Method 1: Direct rollovers

Direct rollovers are ones where your money goes directly from your old plan to your new one. You can contact your previous plan administrator, provide them with information about your new plan, and have them transfer it directly.

This is a helpful and simple method if your plan remains with your previous employer when you leave your job.

Sometimes, your previous plan administrator won’t be able to send it directly to your new one. Instead, they’ll liquidate your account and mail you a check for the full amount. In that case, you’ll have to use the second rollover method.

Method 2: Indirect rollovers

In an indirect rollover, you become the middleman. You receive a check for the full amount of your closed account. It becomes your responsibility to send the funds to your new plan.

To do so, we recommend contacting your new plan administrator and following their instructions for depositing the money into your account.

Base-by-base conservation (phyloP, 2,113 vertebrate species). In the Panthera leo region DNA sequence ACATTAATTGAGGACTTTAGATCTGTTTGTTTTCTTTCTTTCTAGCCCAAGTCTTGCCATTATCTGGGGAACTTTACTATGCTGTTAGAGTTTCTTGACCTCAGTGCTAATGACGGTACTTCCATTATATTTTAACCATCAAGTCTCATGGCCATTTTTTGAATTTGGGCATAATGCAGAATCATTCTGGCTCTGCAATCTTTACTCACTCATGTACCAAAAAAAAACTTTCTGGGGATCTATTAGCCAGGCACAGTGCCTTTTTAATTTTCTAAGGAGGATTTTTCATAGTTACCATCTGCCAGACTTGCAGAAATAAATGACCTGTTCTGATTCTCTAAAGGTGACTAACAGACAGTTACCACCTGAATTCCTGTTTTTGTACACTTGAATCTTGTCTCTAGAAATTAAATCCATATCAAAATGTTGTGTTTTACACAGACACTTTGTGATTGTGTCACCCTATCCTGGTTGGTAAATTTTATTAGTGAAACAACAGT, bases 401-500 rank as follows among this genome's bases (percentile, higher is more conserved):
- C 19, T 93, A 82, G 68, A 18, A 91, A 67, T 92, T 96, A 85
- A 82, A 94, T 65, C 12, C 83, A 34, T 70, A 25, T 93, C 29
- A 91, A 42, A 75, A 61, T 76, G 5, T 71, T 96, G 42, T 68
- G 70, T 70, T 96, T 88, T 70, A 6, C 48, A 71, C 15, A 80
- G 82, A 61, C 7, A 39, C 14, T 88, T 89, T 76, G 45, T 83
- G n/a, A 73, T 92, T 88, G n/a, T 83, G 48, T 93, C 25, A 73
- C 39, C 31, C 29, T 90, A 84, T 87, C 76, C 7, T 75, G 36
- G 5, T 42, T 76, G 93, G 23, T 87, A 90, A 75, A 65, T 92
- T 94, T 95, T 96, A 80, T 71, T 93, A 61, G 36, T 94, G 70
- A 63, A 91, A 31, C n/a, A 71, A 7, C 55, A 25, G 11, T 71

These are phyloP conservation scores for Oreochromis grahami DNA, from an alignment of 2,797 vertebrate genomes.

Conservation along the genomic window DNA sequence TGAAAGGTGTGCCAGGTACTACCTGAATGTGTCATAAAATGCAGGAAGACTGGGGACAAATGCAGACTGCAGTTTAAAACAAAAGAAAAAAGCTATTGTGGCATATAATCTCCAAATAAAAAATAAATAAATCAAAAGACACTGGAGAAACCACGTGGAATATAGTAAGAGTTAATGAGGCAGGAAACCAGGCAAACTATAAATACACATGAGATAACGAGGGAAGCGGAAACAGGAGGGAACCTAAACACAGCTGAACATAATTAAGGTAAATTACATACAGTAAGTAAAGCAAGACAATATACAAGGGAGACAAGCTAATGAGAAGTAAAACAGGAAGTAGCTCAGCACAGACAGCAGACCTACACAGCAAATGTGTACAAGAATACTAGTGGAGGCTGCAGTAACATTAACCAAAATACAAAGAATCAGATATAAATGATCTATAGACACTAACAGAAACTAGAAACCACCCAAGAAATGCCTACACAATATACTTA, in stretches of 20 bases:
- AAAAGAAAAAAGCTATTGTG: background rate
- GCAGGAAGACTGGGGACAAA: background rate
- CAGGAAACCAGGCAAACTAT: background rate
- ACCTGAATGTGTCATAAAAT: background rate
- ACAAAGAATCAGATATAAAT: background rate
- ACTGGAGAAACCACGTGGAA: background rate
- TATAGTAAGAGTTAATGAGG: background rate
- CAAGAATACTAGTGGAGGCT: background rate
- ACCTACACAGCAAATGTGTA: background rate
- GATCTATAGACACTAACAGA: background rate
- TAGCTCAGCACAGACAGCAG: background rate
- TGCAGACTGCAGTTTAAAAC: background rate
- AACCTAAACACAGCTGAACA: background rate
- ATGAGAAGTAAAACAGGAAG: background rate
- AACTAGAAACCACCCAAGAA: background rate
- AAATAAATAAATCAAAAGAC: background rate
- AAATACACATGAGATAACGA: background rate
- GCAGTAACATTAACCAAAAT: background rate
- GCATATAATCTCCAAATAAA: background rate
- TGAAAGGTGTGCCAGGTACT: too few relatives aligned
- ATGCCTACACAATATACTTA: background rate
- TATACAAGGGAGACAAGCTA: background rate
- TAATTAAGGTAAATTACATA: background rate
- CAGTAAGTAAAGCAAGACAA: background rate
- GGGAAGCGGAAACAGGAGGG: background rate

Do I have to pay taxes on a 401k rollover?

You won’t have to pay taxes if you perform a direct rollover. However, indirect rollovers do come with certain tax implications.

When you perform an indirect rollover, you receive the funds in your name once your previous account has been liquidated. The IRS gives you 60 days to roll that money over into a new retirement plan. It becomes taxable income if you fail to deposit the money into a retirement account during that 60-day period.

Also, if you only roll over a portion of the money into your new account, the portion you didn’t roll over becomes taxable income.

To avoid taxes on an indirect 401k rollover, the best practice is to roll over the entire balance before the end of the 60-day time limit—the sooner, the better.

Traditional vs. Roth 401k